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GP Richmond 'Crackgate'

Happy Tuesday MTG peeps,

Our apologies for the late day post folks but as it was just so damn nice outside today, we spent most of the day outside working.  That unfortunately will all be changing as an area of low pressure is working itself from Kansas up north past the Great Lakes to dump another wallop of winter on us near Toronto.

Anywhoos - we wanted to yatter about the exciting constant state of flux in this very exciting game of Magic: the Gathering.  Specifically, how our local meta game has evolved strategies towards more control from earlier aggro iterations and how we, through some recent card singles purchase from MTG Mint Card, we were going to try our luck with our take on Naya Auras. That topic has now changed now as Magic: the Gathering has hit a LOT of social media outlets - and not in a very good light.  Here's how things rolled out . . .

We saw this tweet from Helene Bergeot (whom by-the-way we think most highly off and cannot say enough of her tireless efforts for our gaming community), Director of Global Organized Play for Wizards of the Coast. 
We had thought at the time that this reminder was as result of some unsportsmanlike conduct which took recently at Grand Prix Richmond.  We now realise that this may have been tweeted likely due to what Redditor OB1FMB had posted - essentially a 'photo diary' of him posing with gamers whose pants were hanging a titch too low on their backsides.  Within a day, this story has spread across the interwebs - from videos posted to YouTube to Chive and many others.

If you didn't know, we've got three kids (most of 'em teenagers now) and they had quite a few laughs - which may be quite easy given some of the witty comments on Reddit and other places.  At the end of it all, we thought on to the Magic: the Gathering brand and could see how this sort of thing is growing a negative stereotype and not growing a community.  We think we agree most with what @CardboardNirvan had to say, quite eloquently in this tweet . . .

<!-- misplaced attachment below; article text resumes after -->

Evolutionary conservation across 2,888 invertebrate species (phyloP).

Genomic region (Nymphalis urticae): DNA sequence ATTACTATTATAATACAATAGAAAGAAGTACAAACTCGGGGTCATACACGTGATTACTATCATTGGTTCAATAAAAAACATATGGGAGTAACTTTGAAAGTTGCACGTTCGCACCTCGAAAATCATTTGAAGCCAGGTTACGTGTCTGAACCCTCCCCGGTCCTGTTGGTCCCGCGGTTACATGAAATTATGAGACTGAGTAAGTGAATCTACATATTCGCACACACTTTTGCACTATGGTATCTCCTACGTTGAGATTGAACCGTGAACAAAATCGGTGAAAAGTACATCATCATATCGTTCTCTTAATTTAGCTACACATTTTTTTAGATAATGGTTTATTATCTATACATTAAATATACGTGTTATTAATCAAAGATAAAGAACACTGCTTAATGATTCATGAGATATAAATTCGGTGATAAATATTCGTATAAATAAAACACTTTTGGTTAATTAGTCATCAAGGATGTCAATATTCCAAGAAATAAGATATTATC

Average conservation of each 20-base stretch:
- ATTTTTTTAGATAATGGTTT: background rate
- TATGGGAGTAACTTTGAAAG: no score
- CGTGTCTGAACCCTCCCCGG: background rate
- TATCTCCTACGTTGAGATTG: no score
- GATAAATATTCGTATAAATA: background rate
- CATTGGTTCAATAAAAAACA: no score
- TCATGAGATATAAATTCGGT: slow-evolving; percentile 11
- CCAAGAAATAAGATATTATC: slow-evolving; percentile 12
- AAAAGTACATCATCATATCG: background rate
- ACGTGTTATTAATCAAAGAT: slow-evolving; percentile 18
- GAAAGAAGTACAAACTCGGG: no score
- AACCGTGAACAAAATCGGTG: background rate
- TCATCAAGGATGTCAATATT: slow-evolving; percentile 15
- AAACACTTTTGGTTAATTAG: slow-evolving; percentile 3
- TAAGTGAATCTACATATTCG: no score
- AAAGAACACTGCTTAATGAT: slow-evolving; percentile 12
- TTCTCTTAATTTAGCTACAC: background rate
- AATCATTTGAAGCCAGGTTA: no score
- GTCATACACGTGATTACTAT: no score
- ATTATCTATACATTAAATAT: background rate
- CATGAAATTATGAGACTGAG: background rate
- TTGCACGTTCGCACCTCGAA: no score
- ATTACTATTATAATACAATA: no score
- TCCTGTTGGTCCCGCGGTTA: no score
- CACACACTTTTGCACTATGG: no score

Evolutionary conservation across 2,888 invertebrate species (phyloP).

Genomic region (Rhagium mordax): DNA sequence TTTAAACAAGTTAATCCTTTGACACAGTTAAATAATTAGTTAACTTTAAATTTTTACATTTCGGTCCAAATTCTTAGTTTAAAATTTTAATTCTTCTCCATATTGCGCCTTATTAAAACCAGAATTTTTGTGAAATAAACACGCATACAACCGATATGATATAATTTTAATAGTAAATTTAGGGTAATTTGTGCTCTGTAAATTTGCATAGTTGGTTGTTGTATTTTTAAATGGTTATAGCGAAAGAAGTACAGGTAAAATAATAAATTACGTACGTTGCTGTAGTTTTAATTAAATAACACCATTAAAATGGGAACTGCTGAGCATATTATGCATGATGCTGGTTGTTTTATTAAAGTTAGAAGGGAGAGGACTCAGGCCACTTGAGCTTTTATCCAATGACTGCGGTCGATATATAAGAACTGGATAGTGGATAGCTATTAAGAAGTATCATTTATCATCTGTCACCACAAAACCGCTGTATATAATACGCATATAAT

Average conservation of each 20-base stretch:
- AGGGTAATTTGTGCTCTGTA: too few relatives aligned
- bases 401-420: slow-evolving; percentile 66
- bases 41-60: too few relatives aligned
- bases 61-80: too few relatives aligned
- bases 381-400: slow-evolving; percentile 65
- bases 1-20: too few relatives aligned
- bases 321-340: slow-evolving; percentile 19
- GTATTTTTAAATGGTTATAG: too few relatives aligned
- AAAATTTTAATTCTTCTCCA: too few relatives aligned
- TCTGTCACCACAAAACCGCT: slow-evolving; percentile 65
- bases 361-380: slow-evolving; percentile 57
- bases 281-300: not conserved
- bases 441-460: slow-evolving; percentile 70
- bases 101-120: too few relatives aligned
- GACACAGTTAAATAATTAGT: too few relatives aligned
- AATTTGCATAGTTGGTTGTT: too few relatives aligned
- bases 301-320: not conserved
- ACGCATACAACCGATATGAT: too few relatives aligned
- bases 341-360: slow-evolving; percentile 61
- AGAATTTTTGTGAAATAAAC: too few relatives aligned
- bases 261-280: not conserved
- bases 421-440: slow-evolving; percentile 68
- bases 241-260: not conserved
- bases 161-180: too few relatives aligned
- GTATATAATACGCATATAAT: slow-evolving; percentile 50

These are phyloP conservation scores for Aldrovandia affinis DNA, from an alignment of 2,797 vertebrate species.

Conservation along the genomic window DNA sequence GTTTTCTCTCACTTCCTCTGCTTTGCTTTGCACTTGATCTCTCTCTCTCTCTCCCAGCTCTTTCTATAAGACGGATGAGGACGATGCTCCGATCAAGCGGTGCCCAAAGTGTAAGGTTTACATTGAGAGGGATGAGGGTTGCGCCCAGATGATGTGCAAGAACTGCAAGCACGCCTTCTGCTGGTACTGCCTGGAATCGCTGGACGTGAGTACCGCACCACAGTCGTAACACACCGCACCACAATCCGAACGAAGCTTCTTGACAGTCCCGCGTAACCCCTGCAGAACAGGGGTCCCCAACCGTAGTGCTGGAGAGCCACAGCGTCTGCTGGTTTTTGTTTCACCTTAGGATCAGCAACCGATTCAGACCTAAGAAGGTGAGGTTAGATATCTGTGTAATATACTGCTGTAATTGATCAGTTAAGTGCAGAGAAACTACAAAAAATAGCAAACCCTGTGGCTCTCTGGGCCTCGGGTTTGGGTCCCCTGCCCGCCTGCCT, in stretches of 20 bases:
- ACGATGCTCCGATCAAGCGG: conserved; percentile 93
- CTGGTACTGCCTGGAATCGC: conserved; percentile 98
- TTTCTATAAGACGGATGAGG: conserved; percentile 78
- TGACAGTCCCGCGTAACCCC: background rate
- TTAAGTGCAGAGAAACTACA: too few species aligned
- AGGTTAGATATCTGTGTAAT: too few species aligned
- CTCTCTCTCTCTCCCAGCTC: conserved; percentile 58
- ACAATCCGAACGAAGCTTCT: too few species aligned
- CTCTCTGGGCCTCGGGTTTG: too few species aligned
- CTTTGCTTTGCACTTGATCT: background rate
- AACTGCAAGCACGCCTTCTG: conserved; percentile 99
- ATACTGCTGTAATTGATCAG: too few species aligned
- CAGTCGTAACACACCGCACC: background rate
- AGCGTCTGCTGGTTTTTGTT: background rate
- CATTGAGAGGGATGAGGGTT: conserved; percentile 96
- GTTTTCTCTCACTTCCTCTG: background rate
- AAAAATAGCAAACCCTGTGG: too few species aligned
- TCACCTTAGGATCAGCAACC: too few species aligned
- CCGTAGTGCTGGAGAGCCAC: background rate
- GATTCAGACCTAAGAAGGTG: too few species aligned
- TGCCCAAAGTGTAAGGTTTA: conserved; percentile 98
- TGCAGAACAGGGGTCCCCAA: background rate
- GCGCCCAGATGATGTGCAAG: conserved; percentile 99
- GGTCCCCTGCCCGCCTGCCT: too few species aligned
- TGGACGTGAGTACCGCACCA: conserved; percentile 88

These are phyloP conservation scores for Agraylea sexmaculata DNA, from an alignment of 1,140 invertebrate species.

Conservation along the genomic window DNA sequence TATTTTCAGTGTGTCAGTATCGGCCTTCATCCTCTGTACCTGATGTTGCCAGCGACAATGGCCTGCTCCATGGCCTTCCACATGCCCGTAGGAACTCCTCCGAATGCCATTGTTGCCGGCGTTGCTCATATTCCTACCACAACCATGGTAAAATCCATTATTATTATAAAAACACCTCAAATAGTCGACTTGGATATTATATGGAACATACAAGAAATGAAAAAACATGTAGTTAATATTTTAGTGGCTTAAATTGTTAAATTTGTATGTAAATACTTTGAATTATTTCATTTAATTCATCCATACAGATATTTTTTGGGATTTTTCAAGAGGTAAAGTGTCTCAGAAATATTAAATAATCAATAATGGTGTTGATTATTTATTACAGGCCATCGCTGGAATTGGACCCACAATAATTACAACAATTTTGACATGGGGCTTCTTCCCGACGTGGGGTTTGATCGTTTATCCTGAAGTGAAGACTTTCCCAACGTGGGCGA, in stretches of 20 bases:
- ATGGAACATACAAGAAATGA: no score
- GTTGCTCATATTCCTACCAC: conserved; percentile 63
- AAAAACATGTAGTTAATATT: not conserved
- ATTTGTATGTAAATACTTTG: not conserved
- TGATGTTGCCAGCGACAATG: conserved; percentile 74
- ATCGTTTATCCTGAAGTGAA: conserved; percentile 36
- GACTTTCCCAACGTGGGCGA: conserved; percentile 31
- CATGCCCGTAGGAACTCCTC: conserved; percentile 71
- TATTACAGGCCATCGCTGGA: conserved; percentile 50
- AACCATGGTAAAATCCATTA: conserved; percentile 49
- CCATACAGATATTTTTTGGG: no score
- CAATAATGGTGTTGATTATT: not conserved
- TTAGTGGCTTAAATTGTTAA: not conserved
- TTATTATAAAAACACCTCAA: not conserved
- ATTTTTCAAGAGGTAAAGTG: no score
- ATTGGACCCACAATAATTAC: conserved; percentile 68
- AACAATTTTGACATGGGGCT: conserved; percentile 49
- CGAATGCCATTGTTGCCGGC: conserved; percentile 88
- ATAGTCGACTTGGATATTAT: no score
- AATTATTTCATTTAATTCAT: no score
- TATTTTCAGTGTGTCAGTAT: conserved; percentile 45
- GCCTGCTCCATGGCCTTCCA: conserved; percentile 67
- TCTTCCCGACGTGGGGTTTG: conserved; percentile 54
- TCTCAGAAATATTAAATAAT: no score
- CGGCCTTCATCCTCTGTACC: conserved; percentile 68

Where do you stand?  Pop a comment in below.


Anonymous said...

Call me insensitive, but I think MTG events are places I should be able to go without risking having to see sweaty butt cracks all day while smelling nothing but BO. I think this negative publicity may be the catalyst needed to get some people to clean themselves up

Anonymous said...

Honestly, as things go, he didn't show faces, name names, or show anything that they weren't showing everyone on the floor. It was mean, yes. He probably deserves at least a bit of a punishment for this.

But still, if they weren't OK with showing off their butt cracks, there's a simple solution: a belt. Or a piece of rope, even. It went viral, and what of their cheeks they were showing off to hundreds became tens of thousands. But they were still exposed that much to hundreds.

I dunno, am I blaming the victims here? They've been embarrassed on a internet-wide stage here, and that's cruel. But it's not like they'll be recognized by anyone except their friends in the future. Especially if they pull their pants up.

Unknown said...

What he did was quite inappropriate, but they wouldn't be risking humiliation if they would just pull up their pants. Crack is a huge problem at tournaments, and I wish I didn't have to be exposed to seeing it. Maybe crackgate will cause players to be more conscious of the issue and check themselves as they sit down

Anonymous said...

where do i stand? i stand in pants that fit. mean? yes. needed? definitely.

Torby said...

Magic is a game of extreme skill and tests each and every one of a wizard's powers - no holds barred. Humiliation, shame, and defeat are all risks you take when you enter a Magic tournament.